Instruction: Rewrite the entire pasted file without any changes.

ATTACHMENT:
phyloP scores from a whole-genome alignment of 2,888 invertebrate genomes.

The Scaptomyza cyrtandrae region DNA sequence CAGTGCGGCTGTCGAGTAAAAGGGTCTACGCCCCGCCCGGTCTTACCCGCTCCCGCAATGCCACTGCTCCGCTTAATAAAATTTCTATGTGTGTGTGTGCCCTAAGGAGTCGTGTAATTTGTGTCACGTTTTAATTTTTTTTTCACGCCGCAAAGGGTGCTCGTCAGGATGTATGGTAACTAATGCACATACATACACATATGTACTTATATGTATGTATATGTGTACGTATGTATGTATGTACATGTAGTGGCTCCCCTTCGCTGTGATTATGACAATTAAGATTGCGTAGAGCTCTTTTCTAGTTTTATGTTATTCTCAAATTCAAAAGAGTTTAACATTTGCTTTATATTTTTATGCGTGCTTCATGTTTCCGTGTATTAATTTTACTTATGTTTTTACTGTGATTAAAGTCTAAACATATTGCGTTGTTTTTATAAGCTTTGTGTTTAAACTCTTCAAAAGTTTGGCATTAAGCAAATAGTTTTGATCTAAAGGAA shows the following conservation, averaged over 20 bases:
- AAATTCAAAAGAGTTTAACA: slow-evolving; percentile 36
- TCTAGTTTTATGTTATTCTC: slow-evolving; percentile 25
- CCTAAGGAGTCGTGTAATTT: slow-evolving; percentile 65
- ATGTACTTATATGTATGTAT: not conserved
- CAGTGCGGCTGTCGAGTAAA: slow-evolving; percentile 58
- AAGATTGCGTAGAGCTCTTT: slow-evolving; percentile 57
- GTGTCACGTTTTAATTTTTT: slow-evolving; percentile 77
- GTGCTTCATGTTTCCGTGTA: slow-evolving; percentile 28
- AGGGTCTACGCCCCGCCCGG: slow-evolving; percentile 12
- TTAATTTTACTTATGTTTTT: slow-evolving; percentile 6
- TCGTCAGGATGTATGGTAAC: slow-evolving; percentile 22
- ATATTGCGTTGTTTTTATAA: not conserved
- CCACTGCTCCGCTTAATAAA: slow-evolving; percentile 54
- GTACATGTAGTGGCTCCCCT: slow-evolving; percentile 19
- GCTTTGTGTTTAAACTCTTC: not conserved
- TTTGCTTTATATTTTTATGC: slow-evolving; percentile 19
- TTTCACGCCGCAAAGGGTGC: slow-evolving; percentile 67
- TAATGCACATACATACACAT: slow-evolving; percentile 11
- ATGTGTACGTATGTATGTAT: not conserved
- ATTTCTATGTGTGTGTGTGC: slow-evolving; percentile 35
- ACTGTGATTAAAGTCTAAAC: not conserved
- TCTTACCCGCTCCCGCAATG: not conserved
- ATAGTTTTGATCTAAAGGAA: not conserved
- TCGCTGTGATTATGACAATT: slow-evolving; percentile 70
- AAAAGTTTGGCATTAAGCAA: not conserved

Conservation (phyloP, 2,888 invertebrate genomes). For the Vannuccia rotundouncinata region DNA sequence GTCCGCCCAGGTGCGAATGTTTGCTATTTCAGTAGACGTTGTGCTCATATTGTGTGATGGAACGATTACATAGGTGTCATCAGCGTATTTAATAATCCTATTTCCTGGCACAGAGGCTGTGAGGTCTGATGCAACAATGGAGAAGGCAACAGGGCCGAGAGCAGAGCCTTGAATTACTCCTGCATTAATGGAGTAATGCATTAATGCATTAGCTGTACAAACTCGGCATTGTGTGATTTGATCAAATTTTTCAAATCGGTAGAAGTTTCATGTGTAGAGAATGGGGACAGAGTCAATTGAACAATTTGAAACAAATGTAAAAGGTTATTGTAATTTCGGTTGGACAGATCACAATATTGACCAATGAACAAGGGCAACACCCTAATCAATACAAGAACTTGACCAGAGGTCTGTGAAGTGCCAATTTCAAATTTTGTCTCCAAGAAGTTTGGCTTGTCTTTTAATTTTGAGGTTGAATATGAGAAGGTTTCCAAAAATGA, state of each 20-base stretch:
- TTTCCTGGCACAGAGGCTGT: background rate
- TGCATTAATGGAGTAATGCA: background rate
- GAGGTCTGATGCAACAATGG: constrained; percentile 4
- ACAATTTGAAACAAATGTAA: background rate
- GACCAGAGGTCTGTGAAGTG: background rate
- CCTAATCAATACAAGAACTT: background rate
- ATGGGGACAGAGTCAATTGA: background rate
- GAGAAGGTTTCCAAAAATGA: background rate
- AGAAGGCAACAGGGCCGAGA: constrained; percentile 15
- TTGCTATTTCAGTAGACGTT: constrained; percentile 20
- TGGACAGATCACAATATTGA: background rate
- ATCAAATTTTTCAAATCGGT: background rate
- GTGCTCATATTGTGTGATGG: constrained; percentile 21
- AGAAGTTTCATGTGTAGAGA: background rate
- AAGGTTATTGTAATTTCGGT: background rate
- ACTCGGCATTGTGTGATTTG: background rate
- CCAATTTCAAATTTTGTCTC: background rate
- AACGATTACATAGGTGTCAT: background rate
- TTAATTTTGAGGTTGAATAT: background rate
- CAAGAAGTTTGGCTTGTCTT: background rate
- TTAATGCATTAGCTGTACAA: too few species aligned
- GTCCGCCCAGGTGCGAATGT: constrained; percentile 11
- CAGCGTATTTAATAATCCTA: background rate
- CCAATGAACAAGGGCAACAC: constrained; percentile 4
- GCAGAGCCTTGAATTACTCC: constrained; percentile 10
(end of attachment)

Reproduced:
phyloP scores from a whole-genome alignment of 2,888 invertebrate genomes.

The Scaptomyza cyrtandrae region DNA sequence CAGTGCGGCTGTCGAGTAAAAGGGTCTACGCCCCGCCCGGTCTTACCCGCTCCCGCAATGCCACTGCTCCGCTTAATAAAATTTCTATGTGTGTGTGTGCCCTAAGGAGTCGTGTAATTTGTGTCACGTTTTAATTTTTTTTTCACGCCGCAAAGGGTGCTCGTCAGGATGTATGGTAACTAATGCACATACATACACATATGTACTTATATGTATGTATATGTGTACGTATGTATGTATGTACATGTAGTGGCTCCCCTTCGCTGTGATTATGACAATTAAGATTGCGTAGAGCTCTTTTCTAGTTTTATGTTATTCTCAAATTCAAAAGAGTTTAACATTTGCTTTATATTTTTATGCGTGCTTCATGTTTCCGTGTATTAATTTTACTTATGTTTTTACTGTGATTAAAGTCTAAACATATTGCGTTGTTTTTATAAGCTTTGTGTTTAAACTCTTCAAAAGTTTGGCATTAAGCAAATAGTTTTGATCTAAAGGAA shows the following conservation, averaged over 20 bases:
- AAATTCAAAAGAGTTTAACA: slow-evolving; percentile 36
- TCTAGTTTTATGTTATTCTC: slow-evolving; percentile 25
- CCTAAGGAGTCGTGTAATTT: slow-evolving; percentile 65
- ATGTACTTATATGTATGTAT: not conserved
- CAGTGCGGCTGTCGAGTAAA: slow-evolving; percentile 58
- AAGATTGCGTAGAGCTCTTT: slow-evolving; percentile 57
- GTGTCACGTTTTAATTTTTT: slow-evolving; percentile 77
- GTGCTTCATGTTTCCGTGTA: slow-evolving; percentile 28
- AGGGTCTACGCCCCGCCCGG: slow-evolving; percentile 12
- TTAATTTTACTTATGTTTTT: slow-evolving; percentile 6
- TCGTCAGGATGTATGGTAAC: slow-evolving; percentile 22
- ATATTGCGTTGTTTTTATAA: not conserved
- CCACTGCTCCGCTTAATAAA: slow-evolving; percentile 54
- GTACATGTAGTGGCTCCCCT: slow-evolving; percentile 19
- GCTTTGTGTTTAAACTCTTC: not conserved
- TTTGCTTTATATTTTTATGC: slow-evolving; percentile 19
- TTTCACGCCGCAAAGGGTGC: slow-evolving; percentile 67
- TAATGCACATACATACACAT: slow-evolving; percentile 11
- ATGTGTACGTATGTATGTAT: not conserved
- ATTTCTATGTGTGTGTGTGC: slow-evolving; percentile 35
- ACTGTGATTAAAGTCTAAAC: not conserved
- TCTTACCCGCTCCCGCAATG: not conserved
- ATAGTTTTGATCTAAAGGAA: not conserved
- TCGCTGTGATTATGACAATT: slow-evolving; percentile 70
- AAAAGTTTGGCATTAAGCAA: not conserved

Conservation (phyloP, 2,888 invertebrate genomes). For the Vannuccia rotundouncinata region DNA sequence GTCCGCCCAGGTGCGAATGTTTGCTATTTCAGTAGACGTTGTGCTCATATTGTGTGATGGAACGATTACATAGGTGTCATCAGCGTATTTAATAATCCTATTTCCTGGCACAGAGGCTGTGAGGTCTGATGCAACAATGGAGAAGGCAACAGGGCCGAGAGCAGAGCCTTGAATTACTCCTGCATTAATGGAGTAATGCATTAATGCATTAGCTGTACAAACTCGGCATTGTGTGATTTGATCAAATTTTTCAAATCGGTAGAAGTTTCATGTGTAGAGAATGGGGACAGAGTCAATTGAACAATTTGAAACAAATGTAAAAGGTTATTGTAATTTCGGTTGGACAGATCACAATATTGACCAATGAACAAGGGCAACACCCTAATCAATACAAGAACTTGACCAGAGGTCTGTGAAGTGCCAATTTCAAATTTTGTCTCCAAGAAGTTTGGCTTGTCTTTTAATTTTGAGGTTGAATATGAGAAGGTTTCCAAAAATGA, state of each 20-base stretch:
- TTTCCTGGCACAGAGGCTGT: background rate
- TGCATTAATGGAGTAATGCA: background rate
- GAGGTCTGATGCAACAATGG: constrained; percentile 4
- ACAATTTGAAACAAATGTAA: background rate
- GACCAGAGGTCTGTGAAGTG: background rate
- CCTAATCAATACAAGAACTT: background rate
- ATGGGGACAGAGTCAATTGA: background rate
- GAGAAGGTTTCCAAAAATGA: background rate
- AGAAGGCAACAGGGCCGAGA: constrained; percentile 15
- TTGCTATTTCAGTAGACGTT: constrained; percentile 20
- TGGACAGATCACAATATTGA: background rate
- ATCAAATTTTTCAAATCGGT: background rate
- GTGCTCATATTGTGTGATGG: constrained; percentile 21
- AGAAGTTTCATGTGTAGAGA: background rate
- AAGGTTATTGTAATTTCGGT: background rate
- ACTCGGCATTGTGTGATTTG: background rate
- CCAATTTCAAATTTTGTCTC: background rate
- AACGATTACATAGGTGTCAT: background rate
- TTAATTTTGAGGTTGAATAT: background rate
- CAAGAAGTTTGGCTTGTCTT: background rate
- TTAATGCATTAGCTGTACAA: too few species aligned
- GTCCGCCCAGGTGCGAATGT: constrained; percentile 11
- CAGCGTATTTAATAATCCTA: background rate
- CCAATGAACAAGGGCAACAC: constrained; percentile 4
- GCAGAGCCTTGAATTACTCC: constrained; percentile 10